I started to get distracted; my outer voice answered questions and tried to make polite conversation while my inner voice was crying out: “Take your bloody hat off! TAKE YOUR BLOODY HAT OFF!”
By the end of the meal, I’d given up trying to concentrate, I just stared at the hat. We didn’t meet up again.
Not long after there was the guy that got increasingly more drunk as the evening went on. On losing his ability to string together a sentence, I called time on the evening and insisted on dropping him at his door in a taxi as it was on my way home.
As he got out of the taxi, to my horror, he thought it appropriate to grab my head and snog it. Whether I was involved in this snog or not seemed unimportant to him, I froze in horror as he covered my face in slobber. Then he gracefully stepped back, fell out of the cab into a large puddle and wobbled off into the darkness. We didn’t meet up again.
More recently there was the guy who was 14 years older. A serial dater, he made no apology for the fact he just likes to chase women about, and internet dating is an efficient means to meet this objective. I like his honesty; I don’t like his double denim. It will never go anywhere, apart from the odd visit to the Liars Club to get drunk on rum to make up for the gulf of common ground that we don’t have apart from fancying each other’s face.
I have met some nice blokes on dates in Manchester, three of which I’ve become friends with and hang out with from time to time still. So far, internet dating has been great for making friends, but sparks have only flown with people who live over the Pennines or up the M62.
So here I am, back in my Stockport terrace, bashing my face against my keyboard (still without biscuits) with my inner monologue wailing out: “Why can’t we all just meet in bars like we used to?!?” I’m far from perfect – I don’t profess to be anywhere close. But I also don’t have a penis, want to be slobbered on in the back of a cab against my will or date someone with a mildly alarming attachment to his bobble hat. Is that too much to ask?
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Nicola was sure her husband loved their children as much as she did. But when their son died of unexplained injuries, they both fell under suspicion. How could they clear their names?
It was late at night and Nicola Blantyre was asleep by her eight-week-old daughter’s side, on a hospital ward, when the call came. Rachel had been admitted in the very early hours of the same day, with a severe lung infection. Rachel’s brother, Thomas, almost one year old, hadn’t been able to stay on the ward with his mother and sister. It was dangerous for him – bronchiolitis is so contagious. The call was from reception, made by a friend of the family who worked at the hospital. Thomas had been brought to accident and emergency by Nicola’s husband, Steve. Their son was not breathing.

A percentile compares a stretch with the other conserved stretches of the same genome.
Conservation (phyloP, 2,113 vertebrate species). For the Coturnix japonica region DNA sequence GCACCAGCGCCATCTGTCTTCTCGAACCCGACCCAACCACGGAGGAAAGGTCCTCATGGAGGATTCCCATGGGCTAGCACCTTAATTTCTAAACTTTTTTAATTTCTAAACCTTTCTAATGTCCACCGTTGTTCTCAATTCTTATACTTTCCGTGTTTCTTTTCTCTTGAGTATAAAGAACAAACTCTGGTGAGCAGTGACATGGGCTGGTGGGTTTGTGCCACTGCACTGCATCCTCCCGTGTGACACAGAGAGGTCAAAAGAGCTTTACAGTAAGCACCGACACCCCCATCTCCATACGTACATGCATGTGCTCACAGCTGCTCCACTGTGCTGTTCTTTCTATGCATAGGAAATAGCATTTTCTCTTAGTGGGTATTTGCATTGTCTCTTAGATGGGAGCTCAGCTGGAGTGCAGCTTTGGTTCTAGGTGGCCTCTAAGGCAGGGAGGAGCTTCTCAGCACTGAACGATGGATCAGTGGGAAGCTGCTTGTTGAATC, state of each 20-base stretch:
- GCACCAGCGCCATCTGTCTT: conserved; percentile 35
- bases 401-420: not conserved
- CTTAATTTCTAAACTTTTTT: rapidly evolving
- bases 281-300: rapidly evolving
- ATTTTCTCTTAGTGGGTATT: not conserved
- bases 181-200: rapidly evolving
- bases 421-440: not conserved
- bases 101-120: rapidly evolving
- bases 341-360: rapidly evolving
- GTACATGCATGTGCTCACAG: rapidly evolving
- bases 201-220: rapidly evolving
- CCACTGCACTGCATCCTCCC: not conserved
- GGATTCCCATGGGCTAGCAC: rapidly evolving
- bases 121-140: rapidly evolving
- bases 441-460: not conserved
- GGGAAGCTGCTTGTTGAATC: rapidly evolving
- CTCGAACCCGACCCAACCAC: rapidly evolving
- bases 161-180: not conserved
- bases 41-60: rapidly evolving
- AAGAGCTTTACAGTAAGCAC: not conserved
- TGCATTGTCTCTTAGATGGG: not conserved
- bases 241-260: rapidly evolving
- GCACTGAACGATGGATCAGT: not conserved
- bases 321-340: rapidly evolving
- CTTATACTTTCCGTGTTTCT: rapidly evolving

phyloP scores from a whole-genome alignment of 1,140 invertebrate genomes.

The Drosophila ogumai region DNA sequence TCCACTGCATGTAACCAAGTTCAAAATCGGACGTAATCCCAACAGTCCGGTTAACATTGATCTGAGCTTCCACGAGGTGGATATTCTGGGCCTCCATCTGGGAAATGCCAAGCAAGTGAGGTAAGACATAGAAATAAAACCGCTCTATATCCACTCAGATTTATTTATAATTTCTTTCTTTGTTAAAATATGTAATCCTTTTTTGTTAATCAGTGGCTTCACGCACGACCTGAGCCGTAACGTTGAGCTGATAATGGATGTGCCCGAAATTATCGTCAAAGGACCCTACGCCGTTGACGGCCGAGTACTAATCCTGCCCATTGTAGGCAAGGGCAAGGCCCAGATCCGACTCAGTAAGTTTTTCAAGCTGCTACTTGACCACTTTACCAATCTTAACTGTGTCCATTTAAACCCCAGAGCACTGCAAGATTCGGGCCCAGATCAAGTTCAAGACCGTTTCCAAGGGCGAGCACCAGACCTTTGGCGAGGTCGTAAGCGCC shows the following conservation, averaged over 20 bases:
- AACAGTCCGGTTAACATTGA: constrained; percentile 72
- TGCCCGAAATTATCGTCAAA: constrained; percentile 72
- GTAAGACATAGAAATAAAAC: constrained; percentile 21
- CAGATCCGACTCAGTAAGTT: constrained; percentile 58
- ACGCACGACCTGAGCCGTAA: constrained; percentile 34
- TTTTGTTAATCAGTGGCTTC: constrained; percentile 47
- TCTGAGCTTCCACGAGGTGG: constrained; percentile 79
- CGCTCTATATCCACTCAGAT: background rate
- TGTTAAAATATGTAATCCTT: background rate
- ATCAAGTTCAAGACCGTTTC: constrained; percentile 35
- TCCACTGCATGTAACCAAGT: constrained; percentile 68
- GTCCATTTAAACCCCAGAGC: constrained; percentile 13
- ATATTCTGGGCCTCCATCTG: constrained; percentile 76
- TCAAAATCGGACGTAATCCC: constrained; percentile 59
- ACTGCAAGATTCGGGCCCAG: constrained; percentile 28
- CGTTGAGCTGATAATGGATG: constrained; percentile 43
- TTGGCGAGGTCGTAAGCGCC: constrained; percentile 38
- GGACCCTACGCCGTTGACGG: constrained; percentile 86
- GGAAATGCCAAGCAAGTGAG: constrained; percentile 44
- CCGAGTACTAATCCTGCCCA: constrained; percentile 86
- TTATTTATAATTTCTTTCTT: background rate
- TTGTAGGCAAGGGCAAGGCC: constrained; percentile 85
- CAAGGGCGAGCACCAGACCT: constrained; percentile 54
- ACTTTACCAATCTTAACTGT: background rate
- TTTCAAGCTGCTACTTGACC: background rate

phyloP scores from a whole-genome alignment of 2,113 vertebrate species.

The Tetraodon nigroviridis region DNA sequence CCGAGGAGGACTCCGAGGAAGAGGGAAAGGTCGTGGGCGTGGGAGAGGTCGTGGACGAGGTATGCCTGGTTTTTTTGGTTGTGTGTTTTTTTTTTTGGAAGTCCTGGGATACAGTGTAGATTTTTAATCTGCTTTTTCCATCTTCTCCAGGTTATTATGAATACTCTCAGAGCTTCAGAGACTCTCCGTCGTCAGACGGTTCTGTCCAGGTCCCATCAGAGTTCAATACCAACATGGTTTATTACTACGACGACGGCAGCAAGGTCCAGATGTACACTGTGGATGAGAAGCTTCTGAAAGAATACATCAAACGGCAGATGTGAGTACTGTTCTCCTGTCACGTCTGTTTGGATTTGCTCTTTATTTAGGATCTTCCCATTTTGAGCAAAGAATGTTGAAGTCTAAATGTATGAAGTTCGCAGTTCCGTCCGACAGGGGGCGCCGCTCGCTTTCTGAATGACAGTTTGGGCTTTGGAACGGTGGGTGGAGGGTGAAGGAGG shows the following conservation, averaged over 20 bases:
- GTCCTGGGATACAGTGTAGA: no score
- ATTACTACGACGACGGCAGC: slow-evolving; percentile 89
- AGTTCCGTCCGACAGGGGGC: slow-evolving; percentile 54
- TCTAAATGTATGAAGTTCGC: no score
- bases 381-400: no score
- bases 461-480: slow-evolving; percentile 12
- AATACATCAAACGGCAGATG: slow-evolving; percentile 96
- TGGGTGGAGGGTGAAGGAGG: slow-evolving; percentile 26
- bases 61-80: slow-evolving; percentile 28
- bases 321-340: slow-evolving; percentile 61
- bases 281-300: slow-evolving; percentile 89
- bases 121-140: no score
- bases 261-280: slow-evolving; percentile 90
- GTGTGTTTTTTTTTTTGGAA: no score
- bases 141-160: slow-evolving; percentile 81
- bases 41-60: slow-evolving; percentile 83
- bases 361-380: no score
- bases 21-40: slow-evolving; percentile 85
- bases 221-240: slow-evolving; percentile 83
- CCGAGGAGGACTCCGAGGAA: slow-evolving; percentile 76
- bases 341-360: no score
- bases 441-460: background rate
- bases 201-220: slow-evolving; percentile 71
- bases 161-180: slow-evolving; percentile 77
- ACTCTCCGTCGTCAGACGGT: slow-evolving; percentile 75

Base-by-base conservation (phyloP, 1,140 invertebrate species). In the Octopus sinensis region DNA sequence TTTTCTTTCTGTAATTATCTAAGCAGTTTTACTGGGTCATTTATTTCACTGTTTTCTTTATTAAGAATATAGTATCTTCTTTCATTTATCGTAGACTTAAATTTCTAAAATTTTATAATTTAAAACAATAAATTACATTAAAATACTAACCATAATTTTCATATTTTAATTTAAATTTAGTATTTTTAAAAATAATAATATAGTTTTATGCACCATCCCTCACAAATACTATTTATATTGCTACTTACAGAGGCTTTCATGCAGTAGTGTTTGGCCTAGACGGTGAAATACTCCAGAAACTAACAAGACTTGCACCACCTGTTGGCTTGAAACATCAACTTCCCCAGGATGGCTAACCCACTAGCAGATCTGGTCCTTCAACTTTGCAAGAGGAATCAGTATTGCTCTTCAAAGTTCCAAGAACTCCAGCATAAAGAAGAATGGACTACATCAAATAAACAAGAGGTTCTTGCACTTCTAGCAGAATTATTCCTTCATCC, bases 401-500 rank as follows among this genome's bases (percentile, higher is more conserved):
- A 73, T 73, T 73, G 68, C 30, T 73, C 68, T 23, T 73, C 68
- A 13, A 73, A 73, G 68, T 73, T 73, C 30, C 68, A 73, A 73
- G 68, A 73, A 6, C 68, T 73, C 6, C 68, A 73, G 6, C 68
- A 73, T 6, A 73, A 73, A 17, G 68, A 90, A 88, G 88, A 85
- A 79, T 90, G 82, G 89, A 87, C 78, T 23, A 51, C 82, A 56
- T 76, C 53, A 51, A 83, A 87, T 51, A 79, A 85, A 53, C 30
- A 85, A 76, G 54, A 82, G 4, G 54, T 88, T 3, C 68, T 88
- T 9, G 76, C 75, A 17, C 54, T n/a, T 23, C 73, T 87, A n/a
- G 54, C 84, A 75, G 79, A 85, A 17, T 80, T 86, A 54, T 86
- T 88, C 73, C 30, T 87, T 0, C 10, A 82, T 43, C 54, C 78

“I can remember looking at the nurse,” Nicola recalls, “then saying, ‘I’ve got to go downstairs. You’ve got to look after Rachel.’ ” I started running out of the children’s ward, going round in circles. I couldn’t remember where I was going. I got myself in a lift and I was shaking all over. I couldn’t see clearly. Then there was a woman in a green uniform running towards me. She took me to the intensive care room. I saw four or five doctors around Thomas. He had tubes coming out of him. As soon as I saw him, my legs went. Someone put me in a wheelchair and I just remember sitting there, frozen. I was shaking and cold; I couldn’t speak. I wanted to get near him, but they wouldn’t let me. They wheeled me into another room and Steve was there. He wasn’t saying anything much at all. I thought he was in shock.”
A doctor came in and told Nicola and Steve that Thomas was going to have to be transferred by ambulance to another hospital – one better able to cope with his head injuries – as soon as he was stable enough to be moved. After Thomas had been in the hospital for about an hour, his parents were allowed to see him. “Thomas kept crashing, his breathing kept stopping, they kept having to revive him. I collapsed on the floor, hysterical – just screaming. After a couple of hours, they managed to stabilise Thomas and then two doctors came to speak to us. It was an accusatory atmosphere: ‘Thomas is very sick. He’s one of the sickest children on the ward – he’s got a head injury, signs of trauma. Unless it’s a car crash or a clotting problem, he’s been deliberately hurt. We think he might have been shaken. Who looked after him?’”
Steve told the doctors that he’d left his son on the sofa in the living room while he went to get a drink from the kitchen. When he came back, Thomas had slumped to the side. Steve explained that he had quickly realised the baby had stopped breathing, and called for an ambulance. Nicola and Steve had been together for 10 years, married for three. They were happy. They loved their babies. There was no possibility in Nicola’s mind that Steve had hurt her baby, any more than she had.
“They were asking all these questions, then they said, ‘The police might arrest you.’ I remember thinking, ‘How dare you accuse anybody of hurting my son? You’ve got this all wrong. How dare you assume it’s that, before you’ve even sent off any blood tests, or got any results back?’”